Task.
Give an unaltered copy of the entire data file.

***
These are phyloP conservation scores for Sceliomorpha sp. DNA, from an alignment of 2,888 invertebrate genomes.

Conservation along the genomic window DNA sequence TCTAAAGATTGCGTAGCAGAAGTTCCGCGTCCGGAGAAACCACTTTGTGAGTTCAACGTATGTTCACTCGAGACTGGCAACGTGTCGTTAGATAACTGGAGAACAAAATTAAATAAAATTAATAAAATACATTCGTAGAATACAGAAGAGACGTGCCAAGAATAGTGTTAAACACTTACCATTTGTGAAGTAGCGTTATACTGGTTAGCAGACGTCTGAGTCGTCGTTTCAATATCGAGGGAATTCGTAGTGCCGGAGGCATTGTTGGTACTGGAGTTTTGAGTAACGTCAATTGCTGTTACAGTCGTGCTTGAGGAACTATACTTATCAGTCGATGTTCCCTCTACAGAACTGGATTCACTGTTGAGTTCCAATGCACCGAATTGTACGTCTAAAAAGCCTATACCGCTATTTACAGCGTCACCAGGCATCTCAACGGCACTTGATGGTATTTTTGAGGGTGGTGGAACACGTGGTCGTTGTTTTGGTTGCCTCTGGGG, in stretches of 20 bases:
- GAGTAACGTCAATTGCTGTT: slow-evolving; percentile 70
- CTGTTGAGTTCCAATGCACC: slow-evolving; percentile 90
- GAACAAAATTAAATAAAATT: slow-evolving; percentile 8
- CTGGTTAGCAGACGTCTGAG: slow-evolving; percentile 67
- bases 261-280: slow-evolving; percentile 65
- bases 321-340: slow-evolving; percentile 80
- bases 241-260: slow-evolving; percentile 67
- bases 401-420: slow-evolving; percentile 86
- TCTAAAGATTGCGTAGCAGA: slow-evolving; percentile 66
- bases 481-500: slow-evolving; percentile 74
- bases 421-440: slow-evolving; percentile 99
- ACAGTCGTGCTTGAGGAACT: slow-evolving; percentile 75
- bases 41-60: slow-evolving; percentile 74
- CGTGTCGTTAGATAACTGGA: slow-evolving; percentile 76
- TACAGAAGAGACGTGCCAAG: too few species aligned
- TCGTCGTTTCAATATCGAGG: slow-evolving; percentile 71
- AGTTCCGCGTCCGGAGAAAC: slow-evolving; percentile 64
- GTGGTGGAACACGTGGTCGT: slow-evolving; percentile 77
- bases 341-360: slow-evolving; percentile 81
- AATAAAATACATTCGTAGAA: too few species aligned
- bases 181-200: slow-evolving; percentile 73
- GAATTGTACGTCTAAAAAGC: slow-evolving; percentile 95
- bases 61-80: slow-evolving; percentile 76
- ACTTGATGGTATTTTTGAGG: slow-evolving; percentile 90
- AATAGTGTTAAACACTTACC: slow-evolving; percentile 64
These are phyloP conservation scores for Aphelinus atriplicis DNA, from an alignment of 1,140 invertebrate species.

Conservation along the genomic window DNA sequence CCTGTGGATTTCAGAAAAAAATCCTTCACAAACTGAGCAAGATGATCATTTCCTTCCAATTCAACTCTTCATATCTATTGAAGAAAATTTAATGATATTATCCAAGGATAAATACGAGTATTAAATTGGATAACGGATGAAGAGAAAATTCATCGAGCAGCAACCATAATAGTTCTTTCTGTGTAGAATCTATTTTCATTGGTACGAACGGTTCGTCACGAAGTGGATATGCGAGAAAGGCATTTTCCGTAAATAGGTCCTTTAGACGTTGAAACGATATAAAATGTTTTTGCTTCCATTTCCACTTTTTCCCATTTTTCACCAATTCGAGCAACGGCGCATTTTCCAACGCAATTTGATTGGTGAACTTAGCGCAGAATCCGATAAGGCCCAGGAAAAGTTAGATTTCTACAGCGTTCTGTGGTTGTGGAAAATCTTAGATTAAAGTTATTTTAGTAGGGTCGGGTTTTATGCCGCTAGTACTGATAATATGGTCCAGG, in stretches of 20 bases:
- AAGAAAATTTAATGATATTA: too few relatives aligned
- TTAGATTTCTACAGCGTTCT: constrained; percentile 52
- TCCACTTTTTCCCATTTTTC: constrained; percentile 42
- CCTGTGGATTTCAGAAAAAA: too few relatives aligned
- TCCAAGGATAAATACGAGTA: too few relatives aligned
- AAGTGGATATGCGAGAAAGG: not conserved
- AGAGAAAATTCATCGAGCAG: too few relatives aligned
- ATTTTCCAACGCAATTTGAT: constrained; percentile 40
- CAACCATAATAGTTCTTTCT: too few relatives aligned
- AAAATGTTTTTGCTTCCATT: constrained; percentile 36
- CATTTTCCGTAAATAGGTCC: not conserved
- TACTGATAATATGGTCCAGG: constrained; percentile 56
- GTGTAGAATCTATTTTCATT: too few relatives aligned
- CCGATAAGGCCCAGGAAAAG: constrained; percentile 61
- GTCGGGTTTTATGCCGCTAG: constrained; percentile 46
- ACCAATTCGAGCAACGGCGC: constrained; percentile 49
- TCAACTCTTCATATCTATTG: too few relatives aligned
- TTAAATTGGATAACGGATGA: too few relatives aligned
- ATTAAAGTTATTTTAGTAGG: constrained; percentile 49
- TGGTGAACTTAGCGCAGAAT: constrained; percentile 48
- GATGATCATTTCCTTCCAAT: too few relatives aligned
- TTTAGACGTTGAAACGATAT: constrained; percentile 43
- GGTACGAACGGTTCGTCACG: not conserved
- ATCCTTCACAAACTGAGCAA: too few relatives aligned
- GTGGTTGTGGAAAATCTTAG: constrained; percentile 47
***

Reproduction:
These are phyloP conservation scores for Sceliomorpha sp. DNA, from an alignment of 2,888 invertebrate genomes.

Conservation along the genomic window DNA sequence TCTAAAGATTGCGTAGCAGAAGTTCCGCGTCCGGAGAAACCACTTTGTGAGTTCAACGTATGTTCACTCGAGACTGGCAACGTGTCGTTAGATAACTGGAGAACAAAATTAAATAAAATTAATAAAATACATTCGTAGAATACAGAAGAGACGTGCCAAGAATAGTGTTAAACACTTACCATTTGTGAAGTAGCGTTATACTGGTTAGCAGACGTCTGAGTCGTCGTTTCAATATCGAGGGAATTCGTAGTGCCGGAGGCATTGTTGGTACTGGAGTTTTGAGTAACGTCAATTGCTGTTACAGTCGTGCTTGAGGAACTATACTTATCAGTCGATGTTCCCTCTACAGAACTGGATTCACTGTTGAGTTCCAATGCACCGAATTGTACGTCTAAAAAGCCTATACCGCTATTTACAGCGTCACCAGGCATCTCAACGGCACTTGATGGTATTTTTGAGGGTGGTGGAACACGTGGTCGTTGTTTTGGTTGCCTCTGGGG, in stretches of 20 bases:
- GAGTAACGTCAATTGCTGTT: slow-evolving; percentile 70
- CTGTTGAGTTCCAATGCACC: slow-evolving; percentile 90
- GAACAAAATTAAATAAAATT: slow-evolving; percentile 8
- CTGGTTAGCAGACGTCTGAG: slow-evolving; percentile 67
- bases 261-280: slow-evolving; percentile 65
- bases 321-340: slow-evolving; percentile 80
- bases 241-260: slow-evolving; percentile 67
- bases 401-420: slow-evolving; percentile 86
- TCTAAAGATTGCGTAGCAGA: slow-evolving; percentile 66
- bases 481-500: slow-evolving; percentile 74
- bases 421-440: slow-evolving; percentile 99
- ACAGTCGTGCTTGAGGAACT: slow-evolving; percentile 75
- bases 41-60: slow-evolving; percentile 74
- CGTGTCGTTAGATAACTGGA: slow-evolving; percentile 76
- TACAGAAGAGACGTGCCAAG: too few species aligned
- TCGTCGTTTCAATATCGAGG: slow-evolving; percentile 71
- AGTTCCGCGTCCGGAGAAAC: slow-evolving; percentile 64
- GTGGTGGAACACGTGGTCGT: slow-evolving; percentile 77
- bases 341-360: slow-evolving; percentile 81
- AATAAAATACATTCGTAGAA: too few species aligned
- bases 181-200: slow-evolving; percentile 73
- GAATTGTACGTCTAAAAAGC: slow-evolving; percentile 95
- bases 61-80: slow-evolving; percentile 76
- ACTTGATGGTATTTTTGAGG: slow-evolving; percentile 90
- AATAGTGTTAAACACTTACC: slow-evolving; percentile 64
These are phyloP conservation scores for Aphelinus atriplicis DNA, from an alignment of 1,140 invertebrate species.

Conservation along the genomic window DNA sequence CCTGTGGATTTCAGAAAAAAATCCTTCACAAACTGAGCAAGATGATCATTTCCTTCCAATTCAACTCTTCATATCTATTGAAGAAAATTTAATGATATTATCCAAGGATAAATACGAGTATTAAATTGGATAACGGATGAAGAGAAAATTCATCGAGCAGCAACCATAATAGTTCTTTCTGTGTAGAATCTATTTTCATTGGTACGAACGGTTCGTCACGAAGTGGATATGCGAGAAAGGCATTTTCCGTAAATAGGTCCTTTAGACGTTGAAACGATATAAAATGTTTTTGCTTCCATTTCCACTTTTTCCCATTTTTCACCAATTCGAGCAACGGCGCATTTTCCAACGCAATTTGATTGGTGAACTTAGCGCAGAATCCGATAAGGCCCAGGAAAAGTTAGATTTCTACAGCGTTCTGTGGTTGTGGAAAATCTTAGATTAAAGTTATTTTAGTAGGGTCGGGTTTTATGCCGCTAGTACTGATAATATGGTCCAGG, in stretches of 20 bases:
- AAGAAAATTTAATGATATTA: too few relatives aligned
- TTAGATTTCTACAGCGTTCT: constrained; percentile 52
- TCCACTTTTTCCCATTTTTC: constrained; percentile 42
- CCTGTGGATTTCAGAAAAAA: too few relatives aligned
- TCCAAGGATAAATACGAGTA: too few relatives aligned
- AAGTGGATATGCGAGAAAGG: not conserved
- AGAGAAAATTCATCGAGCAG: too few relatives aligned
- ATTTTCCAACGCAATTTGAT: constrained; percentile 40
- CAACCATAATAGTTCTTTCT: too few relatives aligned
- AAAATGTTTTTGCTTCCATT: constrained; percentile 36
- CATTTTCCGTAAATAGGTCC: not conserved
- TACTGATAATATGGTCCAGG: constrained; percentile 56
- GTGTAGAATCTATTTTCATT: too few relatives aligned
- CCGATAAGGCCCAGGAAAAG: constrained; percentile 61
- GTCGGGTTTTATGCCGCTAG: constrained; percentile 46
- ACCAATTCGAGCAACGGCGC: constrained; percentile 49
- TCAACTCTTCATATCTATTG: too few relatives aligned
- TTAAATTGGATAACGGATGA: too few relatives aligned
- ATTAAAGTTATTTTAGTAGG: constrained; percentile 49
- TGGTGAACTTAGCGCAGAAT: constrained; percentile 48
- GATGATCATTTCCTTCCAAT: too few relatives aligned
- TTTAGACGTTGAAACGATAT: constrained; percentile 43
- GGTACGAACGGTTCGTCACG: not conserved
- ATCCTTCACAAACTGAGCAA: too few relatives aligned
- GTGGTTGTGGAAAATCTTAG: constrained; percentile 47